Well I feel like an idiot (again). No sooner had The Media Wonk posted his idle speculation that prospective-Justice Sonia Sotomayor might provide a crucial vote for cert. in the Cablevision case than the Department of Justice submitted its long-awaited brief in the case strongly urging the Supreme Court to take a pass. While not the final word on that matter — that still belongs to the cour t– it now seems highly unlikely the court will take the case seeing as it specifically asked for DOJ’s views.
The DOJ’s recommendation is largely being reported as a victory for technology interests and a defeat for the studios (see here, here and here). And as an immediate practical and legal matter, that’s true, in that a denial of cert. by the court would let stand the Second Circuit’s ruling that Cablevision’s remote-storage DVR service does not directly infringe the networks’ copyrights and pave the way for Cablevision (and likely other cable operators) to roll out RS-DVR.
But if I were technology promoter I wouldn’t get too comfortable just yet with the Obama Administration’s views on the proper balance between technological innovation and the protection of intellectual property. At least not based on the Cablevision brief, the lead author of which was solicitor general Elena Kagan.
There are three main themes that run through the DOJ’s brief (this is my framing of the analysis, which doesn’t exactly match the structure of the brief itself):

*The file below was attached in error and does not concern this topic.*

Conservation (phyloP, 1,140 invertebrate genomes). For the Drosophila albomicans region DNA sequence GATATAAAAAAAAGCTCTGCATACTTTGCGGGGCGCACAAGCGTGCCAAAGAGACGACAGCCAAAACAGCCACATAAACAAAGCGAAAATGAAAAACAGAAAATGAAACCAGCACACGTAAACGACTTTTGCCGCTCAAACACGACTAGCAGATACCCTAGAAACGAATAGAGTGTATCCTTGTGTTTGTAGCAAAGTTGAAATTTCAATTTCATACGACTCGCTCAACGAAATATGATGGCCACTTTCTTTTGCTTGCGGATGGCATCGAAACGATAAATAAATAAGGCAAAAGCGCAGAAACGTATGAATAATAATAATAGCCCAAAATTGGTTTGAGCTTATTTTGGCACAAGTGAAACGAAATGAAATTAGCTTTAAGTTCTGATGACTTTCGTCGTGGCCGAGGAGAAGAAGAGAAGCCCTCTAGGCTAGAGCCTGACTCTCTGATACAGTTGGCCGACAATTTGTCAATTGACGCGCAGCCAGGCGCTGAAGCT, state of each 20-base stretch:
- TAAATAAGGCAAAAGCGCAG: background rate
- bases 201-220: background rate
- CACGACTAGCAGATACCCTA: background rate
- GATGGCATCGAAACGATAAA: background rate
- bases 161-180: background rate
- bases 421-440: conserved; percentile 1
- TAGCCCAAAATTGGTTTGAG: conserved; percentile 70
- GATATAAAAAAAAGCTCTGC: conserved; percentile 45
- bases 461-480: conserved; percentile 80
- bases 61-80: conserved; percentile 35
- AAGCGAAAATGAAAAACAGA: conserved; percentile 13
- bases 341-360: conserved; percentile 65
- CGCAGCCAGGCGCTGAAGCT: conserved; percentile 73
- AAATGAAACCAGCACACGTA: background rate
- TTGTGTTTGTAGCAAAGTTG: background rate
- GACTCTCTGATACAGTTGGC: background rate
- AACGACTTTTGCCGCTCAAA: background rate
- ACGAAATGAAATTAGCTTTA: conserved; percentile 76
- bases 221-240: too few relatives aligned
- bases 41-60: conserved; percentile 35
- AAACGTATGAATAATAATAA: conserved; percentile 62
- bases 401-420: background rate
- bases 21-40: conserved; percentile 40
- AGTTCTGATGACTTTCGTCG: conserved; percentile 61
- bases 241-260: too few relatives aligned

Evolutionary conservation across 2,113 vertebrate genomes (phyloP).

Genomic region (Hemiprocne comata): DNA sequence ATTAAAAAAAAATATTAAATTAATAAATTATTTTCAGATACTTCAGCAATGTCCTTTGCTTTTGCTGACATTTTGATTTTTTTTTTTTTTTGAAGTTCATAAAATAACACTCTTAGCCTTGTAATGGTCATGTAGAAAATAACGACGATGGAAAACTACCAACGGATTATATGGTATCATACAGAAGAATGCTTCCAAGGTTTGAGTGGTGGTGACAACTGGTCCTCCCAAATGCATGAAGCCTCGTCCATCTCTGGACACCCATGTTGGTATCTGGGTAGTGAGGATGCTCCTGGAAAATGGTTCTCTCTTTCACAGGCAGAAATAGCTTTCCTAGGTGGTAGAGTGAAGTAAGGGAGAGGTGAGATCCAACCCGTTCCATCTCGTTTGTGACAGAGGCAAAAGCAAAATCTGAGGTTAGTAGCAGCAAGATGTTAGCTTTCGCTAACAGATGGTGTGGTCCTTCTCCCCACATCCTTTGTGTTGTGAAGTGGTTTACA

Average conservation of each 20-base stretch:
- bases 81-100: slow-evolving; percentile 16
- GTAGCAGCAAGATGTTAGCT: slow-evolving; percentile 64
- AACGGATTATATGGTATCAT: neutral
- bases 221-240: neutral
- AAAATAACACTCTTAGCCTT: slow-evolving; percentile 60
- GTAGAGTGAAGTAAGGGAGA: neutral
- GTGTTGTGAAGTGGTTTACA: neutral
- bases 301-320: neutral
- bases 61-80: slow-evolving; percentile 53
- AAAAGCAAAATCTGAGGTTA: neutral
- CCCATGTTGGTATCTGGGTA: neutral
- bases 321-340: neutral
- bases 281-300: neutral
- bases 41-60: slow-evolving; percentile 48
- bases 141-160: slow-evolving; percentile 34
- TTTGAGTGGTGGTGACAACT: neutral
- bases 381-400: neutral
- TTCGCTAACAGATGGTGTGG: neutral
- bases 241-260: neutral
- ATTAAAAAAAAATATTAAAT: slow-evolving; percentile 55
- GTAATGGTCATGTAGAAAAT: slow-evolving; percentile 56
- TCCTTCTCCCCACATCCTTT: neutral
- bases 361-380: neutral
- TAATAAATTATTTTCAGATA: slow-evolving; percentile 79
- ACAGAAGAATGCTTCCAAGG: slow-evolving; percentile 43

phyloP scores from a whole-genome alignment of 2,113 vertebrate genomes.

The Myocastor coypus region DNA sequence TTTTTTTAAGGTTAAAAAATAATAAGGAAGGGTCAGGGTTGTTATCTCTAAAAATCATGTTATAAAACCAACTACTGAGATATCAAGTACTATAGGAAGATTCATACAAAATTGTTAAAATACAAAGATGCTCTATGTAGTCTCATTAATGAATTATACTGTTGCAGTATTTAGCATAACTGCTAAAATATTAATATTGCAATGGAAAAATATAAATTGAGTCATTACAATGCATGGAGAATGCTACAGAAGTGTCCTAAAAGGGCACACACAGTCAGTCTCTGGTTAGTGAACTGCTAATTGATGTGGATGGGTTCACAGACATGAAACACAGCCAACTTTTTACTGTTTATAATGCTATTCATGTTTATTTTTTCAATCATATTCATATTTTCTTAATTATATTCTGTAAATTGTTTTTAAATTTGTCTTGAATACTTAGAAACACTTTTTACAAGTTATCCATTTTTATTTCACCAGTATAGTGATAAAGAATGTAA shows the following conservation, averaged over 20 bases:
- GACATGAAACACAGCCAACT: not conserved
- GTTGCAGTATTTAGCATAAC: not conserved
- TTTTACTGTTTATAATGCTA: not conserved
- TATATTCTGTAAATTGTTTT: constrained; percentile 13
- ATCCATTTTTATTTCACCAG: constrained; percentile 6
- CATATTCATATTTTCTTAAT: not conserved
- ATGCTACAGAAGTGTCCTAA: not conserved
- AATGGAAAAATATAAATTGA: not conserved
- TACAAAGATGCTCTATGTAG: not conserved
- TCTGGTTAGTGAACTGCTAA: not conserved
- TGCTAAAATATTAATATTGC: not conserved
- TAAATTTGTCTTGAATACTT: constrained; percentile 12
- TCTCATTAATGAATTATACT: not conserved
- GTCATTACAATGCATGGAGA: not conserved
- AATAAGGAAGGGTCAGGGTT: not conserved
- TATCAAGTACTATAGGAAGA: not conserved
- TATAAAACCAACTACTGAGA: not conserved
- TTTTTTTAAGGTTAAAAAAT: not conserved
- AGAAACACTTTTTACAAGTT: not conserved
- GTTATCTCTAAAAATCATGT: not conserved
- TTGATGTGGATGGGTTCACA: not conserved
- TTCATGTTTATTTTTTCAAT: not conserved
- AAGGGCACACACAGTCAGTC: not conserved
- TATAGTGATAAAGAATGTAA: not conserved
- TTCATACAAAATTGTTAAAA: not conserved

First, the administration notes that the case lacks the classic elements to merit Supreme Court review. No other circuit court has ruled on the matter so there is not “split of the circuits” for the high court to resolve. Moreover, according to DOJ, the Second Circuit opinion does not conflict with any apposite holding of the Supreme Court, despite the petitioners’ efforts to construe it as such. So there is nothing for the high court to clarify.
Second, the parties’ stipulations early in the case–the networks agreed to charge Cablevision only with direct copyright infringement rather than contributory or vicarious infringement while Cablevision agreed not to raise a fair-use defense–took critical issues off the table. Worse, they resulted in placing greater dispositive value on the remaining issues than is appropriate. Thus, the Cablevision case is “an unsuitable vehicle for examining the issues raise by network-based recording and playback systems.”
It’s the third theme that would worry me if I were a technology promoter (and perhaps stave off despair as a rights owner). According to the administration, while the Second Circuit’s opinion is sufficiently narrowly tailored to the facts of the Cablevision case to let stand, RS-DVR systems are part of a “broader transition from analog to digital recording and playback, and from business models where consumers purchase a tangible item to those where they pay for a service,” which is likely to raise serious questions of liability for copyright infringement going forward.